When the wide white world imagines ethnic women’s bodies, there is an overpowering smell of the uncontrollable sea and the rich dark earth, clouds of aroma that seem to block out the sight of Heaven, shatter the crystals of the ideal. The earthy actualities of being sexual are not sexy. Sexiness—the desirability of the idealized sexual—is a fragile confection of longing, yearning to transcend time, flesh, our own frailties. So white, so rich, so endless, so overwhelming in its pleasure, so streamlined, so slender, so graceful, so just-so; in this time and place it is also so young, so angular, so unrelated to reproduction, so gym-toned, so taut, so devoid of the unruly bulges that betray the unaccountable variability of being human.
Something about the map is wrong, we know, but we blame the land, not the map. not those who drew it. We are unable to stop these betrayals of body against ideal, of the land against the map. Bodies do what they will do. And we repent our helplessness over our flesh in bulky garments that hide our torsos and chests, in minimizer bras, in shoulders-forward posture, in gyms, under the surgeon’s knife. We repudiate the parts that protrude, that snag that sooty fabric of difference and carry it helplessly along. We do not show off our breasts. Our mothers and grandmothers would have a fit. They know exactly what it is like to have our bodies. Don’t show it off. Don’t be obvious. That Sweater makes you look so top-heavy, you can’t wear that, you look like a tramp, If you want to be taken seriously, you have to look like it. We subdue, we minimize, we conceal, we rearrange, subtract, slice off, hide. We do it to be safe, to make it more possible to be ogled on our own schedule if it must happen at all. We do it so as not to protrude, not to intrude, not to impose our ellipses and ovals and fine thick curves on the grid of other people’s perceptions. We hide because the less is seen the more is left to imagine as ideal. We hide to shield ourselves from our ethnic bodies, to shield ourselves from the assumptions and comments those bodies collect, snagging on what protrudes, slowing us, threatening like undertow. We hide so that less is known and less is different, because a kippah under a baseball cap is still a kippah but you look much cooler and no one teases you or tries to rip it off your head. Assimilation is creamy with safety, more luscious than our breasts.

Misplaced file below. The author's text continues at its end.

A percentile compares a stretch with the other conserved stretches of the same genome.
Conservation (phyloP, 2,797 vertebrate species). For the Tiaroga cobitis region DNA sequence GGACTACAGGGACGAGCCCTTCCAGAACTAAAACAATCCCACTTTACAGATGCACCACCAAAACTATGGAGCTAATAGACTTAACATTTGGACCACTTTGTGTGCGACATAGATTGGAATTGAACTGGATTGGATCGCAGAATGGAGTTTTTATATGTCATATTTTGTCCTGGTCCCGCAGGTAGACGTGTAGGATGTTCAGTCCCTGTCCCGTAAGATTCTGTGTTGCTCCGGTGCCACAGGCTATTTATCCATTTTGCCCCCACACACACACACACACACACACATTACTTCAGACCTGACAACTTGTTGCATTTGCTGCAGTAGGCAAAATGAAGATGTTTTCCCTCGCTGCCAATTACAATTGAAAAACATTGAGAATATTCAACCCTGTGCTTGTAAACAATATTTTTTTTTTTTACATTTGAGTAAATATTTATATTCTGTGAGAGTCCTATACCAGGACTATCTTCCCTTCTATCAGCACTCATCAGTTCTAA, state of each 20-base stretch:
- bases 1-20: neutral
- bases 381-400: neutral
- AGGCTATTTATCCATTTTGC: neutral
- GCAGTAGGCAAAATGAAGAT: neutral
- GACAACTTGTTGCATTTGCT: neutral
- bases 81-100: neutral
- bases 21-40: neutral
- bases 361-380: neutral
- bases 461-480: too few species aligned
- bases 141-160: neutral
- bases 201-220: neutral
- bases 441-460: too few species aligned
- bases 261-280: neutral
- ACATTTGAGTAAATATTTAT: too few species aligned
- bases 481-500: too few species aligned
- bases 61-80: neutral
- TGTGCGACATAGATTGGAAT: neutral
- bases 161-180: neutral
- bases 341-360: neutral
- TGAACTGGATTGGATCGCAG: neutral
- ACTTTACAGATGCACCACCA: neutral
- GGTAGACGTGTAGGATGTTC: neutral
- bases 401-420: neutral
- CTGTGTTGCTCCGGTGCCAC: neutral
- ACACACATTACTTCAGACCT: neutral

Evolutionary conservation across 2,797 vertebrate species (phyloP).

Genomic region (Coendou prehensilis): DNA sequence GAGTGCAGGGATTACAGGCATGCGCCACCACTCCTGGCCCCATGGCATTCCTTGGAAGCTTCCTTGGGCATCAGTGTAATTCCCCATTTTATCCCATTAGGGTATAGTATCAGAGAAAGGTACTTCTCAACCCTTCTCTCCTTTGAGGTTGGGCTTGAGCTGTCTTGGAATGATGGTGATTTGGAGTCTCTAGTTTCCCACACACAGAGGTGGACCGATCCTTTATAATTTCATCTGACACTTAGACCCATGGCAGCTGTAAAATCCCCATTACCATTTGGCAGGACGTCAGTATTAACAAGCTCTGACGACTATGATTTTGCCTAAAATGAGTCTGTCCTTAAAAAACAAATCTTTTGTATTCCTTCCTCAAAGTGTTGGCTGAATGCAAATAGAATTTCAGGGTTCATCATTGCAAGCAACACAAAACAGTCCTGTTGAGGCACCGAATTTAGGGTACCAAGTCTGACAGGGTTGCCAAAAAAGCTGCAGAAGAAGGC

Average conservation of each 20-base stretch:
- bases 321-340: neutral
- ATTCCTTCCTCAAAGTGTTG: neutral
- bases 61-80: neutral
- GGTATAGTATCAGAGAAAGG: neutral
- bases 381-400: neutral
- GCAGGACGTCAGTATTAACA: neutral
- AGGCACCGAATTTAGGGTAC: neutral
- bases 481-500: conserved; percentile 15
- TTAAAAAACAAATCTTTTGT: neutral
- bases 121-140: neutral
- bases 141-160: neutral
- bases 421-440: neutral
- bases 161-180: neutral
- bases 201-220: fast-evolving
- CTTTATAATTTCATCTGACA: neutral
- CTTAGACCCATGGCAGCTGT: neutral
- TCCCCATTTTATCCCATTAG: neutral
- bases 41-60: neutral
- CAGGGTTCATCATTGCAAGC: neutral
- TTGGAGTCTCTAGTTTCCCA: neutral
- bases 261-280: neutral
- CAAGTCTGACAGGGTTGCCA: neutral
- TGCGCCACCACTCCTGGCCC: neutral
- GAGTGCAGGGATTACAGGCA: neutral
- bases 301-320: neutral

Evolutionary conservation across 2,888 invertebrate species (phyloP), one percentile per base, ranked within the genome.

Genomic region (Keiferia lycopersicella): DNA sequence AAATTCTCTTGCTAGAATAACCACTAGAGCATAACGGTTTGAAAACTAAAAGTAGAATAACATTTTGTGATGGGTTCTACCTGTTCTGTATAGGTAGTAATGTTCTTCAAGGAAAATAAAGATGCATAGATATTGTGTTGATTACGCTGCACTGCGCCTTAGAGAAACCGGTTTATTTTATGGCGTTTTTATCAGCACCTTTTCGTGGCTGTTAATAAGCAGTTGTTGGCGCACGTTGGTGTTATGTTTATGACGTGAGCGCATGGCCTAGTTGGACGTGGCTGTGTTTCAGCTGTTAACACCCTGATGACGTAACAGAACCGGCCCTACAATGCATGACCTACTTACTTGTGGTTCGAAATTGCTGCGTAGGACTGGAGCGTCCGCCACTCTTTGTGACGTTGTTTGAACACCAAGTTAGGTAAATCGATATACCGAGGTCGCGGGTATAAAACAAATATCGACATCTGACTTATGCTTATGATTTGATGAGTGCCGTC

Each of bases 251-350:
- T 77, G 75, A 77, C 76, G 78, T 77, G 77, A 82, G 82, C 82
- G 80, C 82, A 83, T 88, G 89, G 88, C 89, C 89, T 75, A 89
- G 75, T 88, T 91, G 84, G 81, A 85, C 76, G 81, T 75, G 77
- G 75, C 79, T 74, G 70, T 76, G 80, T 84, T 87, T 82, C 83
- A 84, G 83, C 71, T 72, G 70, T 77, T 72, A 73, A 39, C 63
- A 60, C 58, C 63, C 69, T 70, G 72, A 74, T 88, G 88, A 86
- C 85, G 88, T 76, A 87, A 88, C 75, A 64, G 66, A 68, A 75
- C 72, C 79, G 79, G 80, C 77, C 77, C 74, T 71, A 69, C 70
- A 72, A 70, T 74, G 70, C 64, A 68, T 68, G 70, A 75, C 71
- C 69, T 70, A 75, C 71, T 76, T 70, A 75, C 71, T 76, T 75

I imagine us dreaming new maps of ourselves, new landscapes. Insistently we will ravish the worlds we live in with our lushness, our wit, our capacity, our spirit. We will take lovers and put them gently between our breasts to warm them, to imbue them with our scent and the revelatory memory of our flesh like ramparts around them. We will inscribe our own new borders in the places we have always lived, and they will not be careful, parsimonious, or modest out of fear. We will draw them with the quill the scribe uses for Bereshis bara Elohim. and they will curve with the right, heavy abundance of sure dignity.
Hanne Blank: is the author and editor of several books on sexuality and body image, including Zaftig: Well Rounded Erotica (Cleis Press,. Spring 2001). Current projects include a biography of busty, loudmouthed Jewish singer/comedienne Sophie Tucker, “the lust of the red-hot mamas.”